Two researchers in the US have taken a huge step forward in developing technology to help blind people see: they have made an artificial retina that restored normal vision in blind mice. And they have already worked out a way to make a similar device for monkeys, which they hope to quickly redesign and test for human use. Artificial retinas are not a new invention, however, the ones produced so far only produce rough visual fields where the user sees spots and edges of light to help them navigate. But the one Sheila Nirenberg and Chethan Pandarinath at Weill Cornell Medical College in New York have developed allows animals to detect facial features and track moving images. They report their breakthrough online in the August issue of the Proceedings of the National Academy of Sciences (PNAS).
Unique feature: coded neural signals
Their artificial retina is different because it incorporates a unique feature: the neural code that the retina cells use to communicate the visual information to the brain. Combining the code with the ability to stimulate a large number of light-sensitive cells produces a system that gives the brain the correct amount and type of information in order to “see.” Lead author Nirenberg, a computational neuroscientist at Weill Cornell, told the press she thinks one day blind people will be able to wear a visor, similar to the one Geordi La Forge wears on the television show Star Trek. The visor will have a camera that takes in light and a chip that turns that light into a code that the brain uses to recreate the image. “It’s an exciting time. We can make blind mouse retinas see, and we’re moving as fast as we can to do the same in humans,” said Nirenberg, a professor in the Department of Physiology and Biophysics and in the Institute for Computational Biomedicine at Weill Cornell.
How the retina works
Scientists hope that artificial retinas could be used to treat human blindness within a decade. Normal vision is where light enters the eye and falls on photosensitive cells that lie on the surface of the retina. The “circuits” in the retina convert the light into a series of coded electrical signals or neural pulses, and pass them onto output cells called ganglion cells that transmit the coded pulses to the brain via the optic nerve at the back of the eye. The brain understands the stream of coded neural pulses and translates it into meaningful images. A common cause of blindness is when the retina is damaged by diseases that kill the photoreceptors, and/or destroy the circuits that create the coded neural pulses. But often, these diseases don’t damage the output cells.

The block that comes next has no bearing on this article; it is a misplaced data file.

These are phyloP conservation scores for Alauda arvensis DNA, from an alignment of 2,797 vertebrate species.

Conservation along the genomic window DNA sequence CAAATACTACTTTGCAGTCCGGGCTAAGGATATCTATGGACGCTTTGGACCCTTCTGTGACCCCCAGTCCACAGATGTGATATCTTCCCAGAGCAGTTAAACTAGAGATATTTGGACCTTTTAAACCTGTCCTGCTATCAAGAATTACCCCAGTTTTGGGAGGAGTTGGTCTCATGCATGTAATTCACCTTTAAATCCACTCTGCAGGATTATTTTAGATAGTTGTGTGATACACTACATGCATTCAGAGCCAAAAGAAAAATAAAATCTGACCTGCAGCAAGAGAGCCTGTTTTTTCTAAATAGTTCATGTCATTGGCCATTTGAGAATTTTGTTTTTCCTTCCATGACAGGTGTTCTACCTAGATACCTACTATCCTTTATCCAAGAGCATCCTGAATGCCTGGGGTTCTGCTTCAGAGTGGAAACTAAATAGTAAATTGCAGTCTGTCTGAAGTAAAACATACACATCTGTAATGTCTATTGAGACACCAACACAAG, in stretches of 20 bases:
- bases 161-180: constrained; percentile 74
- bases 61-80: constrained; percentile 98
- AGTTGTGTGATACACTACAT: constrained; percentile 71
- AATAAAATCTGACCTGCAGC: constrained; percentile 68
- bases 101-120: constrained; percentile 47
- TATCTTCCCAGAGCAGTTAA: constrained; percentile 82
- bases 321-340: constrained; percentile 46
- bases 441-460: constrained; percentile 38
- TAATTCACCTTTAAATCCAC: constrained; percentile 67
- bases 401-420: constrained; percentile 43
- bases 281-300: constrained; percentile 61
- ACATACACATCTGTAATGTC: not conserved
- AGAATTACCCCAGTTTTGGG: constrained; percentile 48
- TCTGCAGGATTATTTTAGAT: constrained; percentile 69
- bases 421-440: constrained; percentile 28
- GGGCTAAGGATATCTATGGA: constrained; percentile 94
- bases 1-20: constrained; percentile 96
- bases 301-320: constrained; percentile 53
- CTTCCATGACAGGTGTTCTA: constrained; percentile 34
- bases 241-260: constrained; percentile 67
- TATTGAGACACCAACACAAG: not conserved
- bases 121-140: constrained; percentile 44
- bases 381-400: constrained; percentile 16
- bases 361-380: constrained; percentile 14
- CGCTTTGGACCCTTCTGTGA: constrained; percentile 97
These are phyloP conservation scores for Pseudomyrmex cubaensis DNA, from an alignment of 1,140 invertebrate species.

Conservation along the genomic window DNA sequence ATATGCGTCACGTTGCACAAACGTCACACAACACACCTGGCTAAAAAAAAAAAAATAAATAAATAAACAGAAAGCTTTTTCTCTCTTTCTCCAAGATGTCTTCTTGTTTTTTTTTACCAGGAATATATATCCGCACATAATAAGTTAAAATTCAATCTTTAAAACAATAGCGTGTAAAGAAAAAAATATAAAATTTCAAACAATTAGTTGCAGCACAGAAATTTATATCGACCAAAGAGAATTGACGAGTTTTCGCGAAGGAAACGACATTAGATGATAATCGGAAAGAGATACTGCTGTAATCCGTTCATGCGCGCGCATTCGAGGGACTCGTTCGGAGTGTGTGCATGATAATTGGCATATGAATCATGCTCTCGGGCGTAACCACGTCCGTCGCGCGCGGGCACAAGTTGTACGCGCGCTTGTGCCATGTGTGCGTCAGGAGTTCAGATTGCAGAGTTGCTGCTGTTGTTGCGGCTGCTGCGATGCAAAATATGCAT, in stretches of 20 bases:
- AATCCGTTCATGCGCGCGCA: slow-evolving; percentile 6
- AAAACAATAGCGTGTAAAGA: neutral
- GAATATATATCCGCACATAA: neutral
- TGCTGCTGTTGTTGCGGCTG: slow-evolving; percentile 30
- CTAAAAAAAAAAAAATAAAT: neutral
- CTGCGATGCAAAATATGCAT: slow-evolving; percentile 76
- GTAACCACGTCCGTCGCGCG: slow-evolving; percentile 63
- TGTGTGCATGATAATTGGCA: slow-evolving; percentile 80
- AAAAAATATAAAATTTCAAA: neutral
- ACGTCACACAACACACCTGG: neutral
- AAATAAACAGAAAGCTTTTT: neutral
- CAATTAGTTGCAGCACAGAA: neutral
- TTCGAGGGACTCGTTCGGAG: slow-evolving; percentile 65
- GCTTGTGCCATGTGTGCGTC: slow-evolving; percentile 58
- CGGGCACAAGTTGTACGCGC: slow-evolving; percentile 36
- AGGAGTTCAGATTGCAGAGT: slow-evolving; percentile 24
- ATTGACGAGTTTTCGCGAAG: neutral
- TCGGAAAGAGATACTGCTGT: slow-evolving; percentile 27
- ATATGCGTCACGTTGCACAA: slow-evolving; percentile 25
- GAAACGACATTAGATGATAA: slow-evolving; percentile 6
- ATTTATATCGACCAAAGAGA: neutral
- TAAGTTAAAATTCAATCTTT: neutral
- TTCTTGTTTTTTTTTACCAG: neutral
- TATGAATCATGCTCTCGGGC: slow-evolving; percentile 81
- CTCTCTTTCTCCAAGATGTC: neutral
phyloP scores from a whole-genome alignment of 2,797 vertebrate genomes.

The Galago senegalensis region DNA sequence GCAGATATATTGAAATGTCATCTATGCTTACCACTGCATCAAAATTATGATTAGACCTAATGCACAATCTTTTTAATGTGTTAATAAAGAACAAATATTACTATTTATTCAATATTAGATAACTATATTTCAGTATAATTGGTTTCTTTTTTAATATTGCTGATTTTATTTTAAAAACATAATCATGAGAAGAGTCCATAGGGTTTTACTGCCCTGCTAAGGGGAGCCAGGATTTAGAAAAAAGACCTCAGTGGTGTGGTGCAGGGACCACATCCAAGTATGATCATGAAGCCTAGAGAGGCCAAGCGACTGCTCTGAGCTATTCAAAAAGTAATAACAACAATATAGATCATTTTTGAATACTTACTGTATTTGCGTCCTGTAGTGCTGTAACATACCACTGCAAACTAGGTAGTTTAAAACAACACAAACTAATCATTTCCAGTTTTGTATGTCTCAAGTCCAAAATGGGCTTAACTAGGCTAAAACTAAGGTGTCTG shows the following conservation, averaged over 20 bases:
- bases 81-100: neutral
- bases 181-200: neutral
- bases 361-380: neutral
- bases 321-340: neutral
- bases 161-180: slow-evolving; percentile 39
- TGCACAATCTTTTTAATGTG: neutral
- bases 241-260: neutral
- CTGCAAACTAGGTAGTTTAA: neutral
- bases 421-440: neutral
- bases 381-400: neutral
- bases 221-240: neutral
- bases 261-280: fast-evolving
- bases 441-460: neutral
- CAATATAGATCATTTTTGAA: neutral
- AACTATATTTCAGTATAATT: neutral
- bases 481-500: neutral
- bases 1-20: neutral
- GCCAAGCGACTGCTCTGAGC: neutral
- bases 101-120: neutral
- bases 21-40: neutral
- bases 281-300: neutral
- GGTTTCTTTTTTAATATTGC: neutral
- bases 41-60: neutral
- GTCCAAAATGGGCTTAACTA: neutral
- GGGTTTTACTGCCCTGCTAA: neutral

Why current prosthetics can’t do full job
Current prosthetics work by using electrodes that are implanted into the blind patient’s eye, to drive the surviving cells: they stimulate the ganglion cells with electrical current. But this method only produces very rough visual fields: the cells are stimulated, but they aren’t receiving the right signals, a sort of neural equivalent of “white noise”. Scientists are working on various ways to improve on this approach. For instance one way is to have more stimulators in the implant, in the hope that with more stimulation, the image will improve. Another approach that is being tested is using gene therapy to generate light-sensitive proteins in the retina to stimulate the ganglion cells. But the invention that was “waiting to happen”, as Nirenberg explains, is one that not only stimulates large numbers of cells, but also stimulates them with the right code, the same one the retina uses to communicate with the brain.
How they made discovery
Nirenberg had the idea that any pattern of light falling on the retina has to be converted into equivalent patterns of neural impulses via a general code or set of mathematical equations. She said people have been trying to find the code for simple patterns. But she was convinced the code had to be generalizable for any type of stimulus, simple and complex, whether it be for faces, landscapes, anything that the eye looks at. The actual “aha” moment came when she was working on the code for a different reason, said Nirenberg. She realized what she found could work on a prosthetic. So she and Pandarinath put the equations they were working on onto an electronic chip, and combined it with a mini-projector.
(Medical News Today)